Wah-wah scatting, grandad-dancing and fedoras... three hours in the presence of a legend...
Wah-wah scatting, grandad-dancing and fedoras… three hours in the presence of a legend…
There’s a lovely moment, midway through “Tower Of Song”, when Leonard Cohen finishes picking his way through that song’s stumbling electric piano break, and the audience bursts into applause. As the band vamps quietly behind him, Cohen regards the crowd with a wry smile and asks, “Are you humouring me?”, immediately adding, “I accept it, thank you. If these are the crumbs of compassion that you offer to the elderly, I am grateful.” It’s another variant of a line he’s been using for a few years now, but it’s such a sweet sentiment, and so elegantly phrased, emblematic both of the mutual fondness radiating between performer and audience, and the shared degree of politesse assumed by both parties. And of course, the crowd responds with a massive cheer when he gets to the line about having been “born with the gift of a golden voice”.
He may be “a lazy bastard living in a suit”, as acknowledged in another well-received line from “Going Home“, but as he sails into his eighties, Leonard Cohen still puts in a serious shift: a generous 30 songs, spread over three hours, drawn from all but a few corners of his career, shot in gorgeous high definition on September 12, 2013. And while several of his musicians play seated, Cohen’s on his feet the entire time, save for the moments where he drops to his knees in supplication, beseeching the audience, or urging a player to greater heights of artistry. He runs on stage, clutches the mic like an alkie’s bottle, supping its emotional draught through opener “Dance Me To The End Of Love”, and even manages to skip gaily off the stage at the end of each set, as if confirming that the older one gets, the more one reverts to childhood.
His band are all dressed like Cohen, a legion of Leonards in grey suits and fedoras; but the colour is all in his imagery, and in their playing, particularly the rhapsodic violin of Alexandru Bublitchi and the exotic textures of Javier Mas. The latter’s brief but telling bandurria flourish accompanying the line in “Everybody Knows” about there being “so many people you just had to meet without your clothes” is typical of the expressive fluency involved – it’s like a little raise of eyebrows at the joke, no more, but wittily effective. And the tremulous archilaud solo that serves as an overture to “Who By Fire” is quite devastating, as befits this elegant valediction.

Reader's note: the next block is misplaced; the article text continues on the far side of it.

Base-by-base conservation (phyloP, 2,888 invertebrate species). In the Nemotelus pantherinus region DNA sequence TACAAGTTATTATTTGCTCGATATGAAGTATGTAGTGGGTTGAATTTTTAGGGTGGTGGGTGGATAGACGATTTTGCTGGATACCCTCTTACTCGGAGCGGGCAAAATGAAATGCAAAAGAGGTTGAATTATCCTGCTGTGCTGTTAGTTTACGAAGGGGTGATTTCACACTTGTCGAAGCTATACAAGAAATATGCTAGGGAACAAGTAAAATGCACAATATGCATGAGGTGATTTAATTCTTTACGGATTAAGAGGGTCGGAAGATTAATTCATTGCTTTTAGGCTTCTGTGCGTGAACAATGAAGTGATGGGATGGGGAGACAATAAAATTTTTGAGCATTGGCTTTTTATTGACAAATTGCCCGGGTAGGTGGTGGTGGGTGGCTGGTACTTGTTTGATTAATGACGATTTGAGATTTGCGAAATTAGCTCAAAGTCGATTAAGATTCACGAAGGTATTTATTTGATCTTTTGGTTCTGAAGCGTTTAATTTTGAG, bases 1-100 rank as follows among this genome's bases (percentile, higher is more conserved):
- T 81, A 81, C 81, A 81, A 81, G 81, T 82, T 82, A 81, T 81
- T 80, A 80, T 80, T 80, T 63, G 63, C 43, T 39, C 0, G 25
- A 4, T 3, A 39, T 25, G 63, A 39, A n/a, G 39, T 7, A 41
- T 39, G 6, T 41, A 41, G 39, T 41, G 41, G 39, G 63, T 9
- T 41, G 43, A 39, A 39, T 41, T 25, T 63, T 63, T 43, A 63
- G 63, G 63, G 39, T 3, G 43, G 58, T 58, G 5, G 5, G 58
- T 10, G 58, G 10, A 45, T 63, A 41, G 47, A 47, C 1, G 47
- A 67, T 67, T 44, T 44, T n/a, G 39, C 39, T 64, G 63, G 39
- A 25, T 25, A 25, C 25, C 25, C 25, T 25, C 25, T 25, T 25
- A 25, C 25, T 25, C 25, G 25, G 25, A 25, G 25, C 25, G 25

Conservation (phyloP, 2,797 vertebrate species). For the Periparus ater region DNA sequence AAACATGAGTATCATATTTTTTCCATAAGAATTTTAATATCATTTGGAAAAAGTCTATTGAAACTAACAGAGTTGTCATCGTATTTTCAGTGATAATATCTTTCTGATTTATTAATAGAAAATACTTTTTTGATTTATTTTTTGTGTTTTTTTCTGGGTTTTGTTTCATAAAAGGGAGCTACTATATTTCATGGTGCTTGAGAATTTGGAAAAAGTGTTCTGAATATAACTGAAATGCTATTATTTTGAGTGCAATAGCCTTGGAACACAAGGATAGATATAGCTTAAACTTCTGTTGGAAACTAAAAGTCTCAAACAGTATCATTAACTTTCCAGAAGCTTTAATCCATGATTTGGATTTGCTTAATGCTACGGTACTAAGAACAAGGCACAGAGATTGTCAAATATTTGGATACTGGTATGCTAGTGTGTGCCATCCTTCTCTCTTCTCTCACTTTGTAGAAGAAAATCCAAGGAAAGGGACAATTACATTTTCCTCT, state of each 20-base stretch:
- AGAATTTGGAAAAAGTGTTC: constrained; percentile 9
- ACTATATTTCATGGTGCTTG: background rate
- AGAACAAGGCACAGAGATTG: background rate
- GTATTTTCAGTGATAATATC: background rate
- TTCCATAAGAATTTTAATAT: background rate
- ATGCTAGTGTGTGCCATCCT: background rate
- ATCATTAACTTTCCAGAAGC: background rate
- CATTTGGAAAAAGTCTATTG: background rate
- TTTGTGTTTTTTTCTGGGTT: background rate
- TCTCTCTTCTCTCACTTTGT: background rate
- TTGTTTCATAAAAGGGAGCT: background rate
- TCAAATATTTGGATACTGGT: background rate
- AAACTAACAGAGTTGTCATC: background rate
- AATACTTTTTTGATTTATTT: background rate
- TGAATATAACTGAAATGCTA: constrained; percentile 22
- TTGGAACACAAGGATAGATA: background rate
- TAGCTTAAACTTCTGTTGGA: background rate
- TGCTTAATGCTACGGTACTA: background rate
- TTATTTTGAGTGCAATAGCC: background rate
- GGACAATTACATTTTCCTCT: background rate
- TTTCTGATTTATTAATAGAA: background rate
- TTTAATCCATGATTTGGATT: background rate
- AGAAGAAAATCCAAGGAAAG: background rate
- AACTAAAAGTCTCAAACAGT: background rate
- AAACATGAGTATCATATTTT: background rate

Elsewhere, guitarist Mitch Watkins inserts a deftly sensitive blues solo into “Bird On The Wire“, while keyboardist Neil Larsen furnishes the backing tones for Cohen’s recitation of the poem “For Those Who Greeted Me”, an ongoing rumination that was the root source of “A Thousand Kisses Deep”. Drummer Rafael Gayol, meanwhile, steals the band solos section in “I Tried To Leave You” by halting momentarily mid-solo, leaning towards the camera and blowing us a kiss, before coming back in smack on the beat. The show is studded with moments like that, tiny gestures or musical flourishes that decorate the measured poise of the performance. These songs don’t need a dazzling light-show or pyrotechnics to impress, and it would be perverse to expect more complex choreography than the sedate steps back and forth of backing singers Sharon Robinson and The Webb Sisters, generously accorded solo spots with “Alexandra Leaving” and “If It Be Your Will” respectively
Apart from his jaunty departures, Cohen himself restricts his physical output to a subdued grooving, a grandad-dancing shuffle on the spot, punctuated by the occasional sink to his knees. He acts with his eyes, keeping them tightly shut, then opening them wide for lines like those in “The Future” about murder and repentance, like some blazing-eyed preacher castigating his flock. That song’s mordantly-delivered cynicism about the declining moral certainties of modern life now seems like the seed of those concerns addressed in more recent albums; and although the concert pre-dates Popular Problems, the Old Ideas songs included here, such as “Amen” (kneeling, of course) and “Darkness” (for which Cohen indulges in weird wah-wah scat-singing) stand up well alongside classics like “First We Take Manhattan”, “Hallelujah” and “Suzanne”, the latter sounding as much like a hymn as any of the more overtly religious themed pieces.
“Famous Blue Raincoat” ushers in a tranche of encores, culminating in a charming singalong cover of “Save The Last Dance For Me”. It’s a fitting conclusion to a beautiful union of souls, a concert with the warmth and fraternal devotion evident in Cohen’s sweetly caring salutation, the kind of sentiment that just wouldn’t occur to less zen-conscious performers: “May you be surrounded by family and friends all your life; but if this is not your lot, may the blessings find you in your solitude”.
EXTRAS: Performances of “Show Me The Place”, “Anyhow” and “Different Sides” from Canadian shows.
Visit our dedicated features section, with plenty of our best long pieces archived there. You can find it here.